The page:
Sonnet XXXIII, or Sonnet 33, by William Shakespeare, is part of the young man cycle. This sonnet discusses the young man's fleeting love, and the main theme is clouded love. The sonnet shows the sun being obscured by clouds just as the man's love is taken away from the author. Shakespeare discusses nature imagery, personifying certain elements of nature. Through structure and metaphor, William Shakespeare shows not only the beauty of the sun, but its parallel to love.
The structure of the poem is divided up into an octave and a sextet. The octave is made up of two quatrains, and the sextet is a quatrain and a couplet. The first quatrain is made up of lines 1-4. "Full many a glorious morning have I seen, flatter the mountain tops with sovereign eye. Kissing with golden face the meadows green, Gilding pale streams with heavenly alchemy.” These four lines give a description of the sun shining on the mountains, meadows, and streams. The sun is the eye of the morning, personifying it in the semblance of a person. The second quatrain is made up lines 5-8. "Anon permit the basest clouds to ride, with ugly rack on his celestial face, And from the forlorn world his visage hide, Stealing unseen to west with this disgrace.” The clouds are portrayed as an ugly disgrace, which robs the world of the sun's beauty as it sets.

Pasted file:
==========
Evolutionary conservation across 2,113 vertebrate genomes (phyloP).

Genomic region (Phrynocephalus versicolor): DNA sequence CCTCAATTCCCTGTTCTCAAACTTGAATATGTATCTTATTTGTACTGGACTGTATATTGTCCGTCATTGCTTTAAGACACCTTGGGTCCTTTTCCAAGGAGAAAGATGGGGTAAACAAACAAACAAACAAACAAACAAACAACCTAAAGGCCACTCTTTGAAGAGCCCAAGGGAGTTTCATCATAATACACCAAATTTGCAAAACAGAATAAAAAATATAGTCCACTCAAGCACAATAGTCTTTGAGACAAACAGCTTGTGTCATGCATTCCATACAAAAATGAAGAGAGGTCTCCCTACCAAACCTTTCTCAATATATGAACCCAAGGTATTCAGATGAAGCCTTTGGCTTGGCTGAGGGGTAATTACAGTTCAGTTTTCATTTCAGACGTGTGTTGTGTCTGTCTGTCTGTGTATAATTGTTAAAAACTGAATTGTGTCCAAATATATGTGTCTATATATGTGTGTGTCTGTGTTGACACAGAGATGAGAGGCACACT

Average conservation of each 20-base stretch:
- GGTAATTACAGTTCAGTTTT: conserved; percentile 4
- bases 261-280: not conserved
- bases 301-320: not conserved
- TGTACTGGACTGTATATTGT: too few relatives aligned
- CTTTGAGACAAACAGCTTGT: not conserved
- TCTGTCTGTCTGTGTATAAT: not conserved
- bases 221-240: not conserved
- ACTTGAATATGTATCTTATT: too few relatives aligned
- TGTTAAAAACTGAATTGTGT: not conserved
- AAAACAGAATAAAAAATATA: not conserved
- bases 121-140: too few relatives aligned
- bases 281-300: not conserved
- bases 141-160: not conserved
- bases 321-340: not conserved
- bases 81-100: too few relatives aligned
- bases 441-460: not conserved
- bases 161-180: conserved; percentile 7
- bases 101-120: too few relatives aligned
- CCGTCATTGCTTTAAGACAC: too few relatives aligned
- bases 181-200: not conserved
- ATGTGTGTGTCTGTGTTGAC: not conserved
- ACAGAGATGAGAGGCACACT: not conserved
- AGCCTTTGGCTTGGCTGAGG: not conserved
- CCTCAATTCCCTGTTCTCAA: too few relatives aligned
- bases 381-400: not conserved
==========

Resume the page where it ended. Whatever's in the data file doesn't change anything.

The third quatrain is made up of lines 9-12. "Even so my sun one early morn did shine, with all triumphant splendor on my brow; but out, alack, he was but one hour mine; the region cloud hath masked him from me now.” The sun briefly shines before being masked by a cloud. This is the first reference in the sonnet to the sun in a possessive sense. This shows that the sun is an analogy for the author's young man with he wishes to spend more time with. Also, there is no fault is assigned to the subject, who is linked to the sun. These lines clearly set the subject as important as the sun, and the author ...
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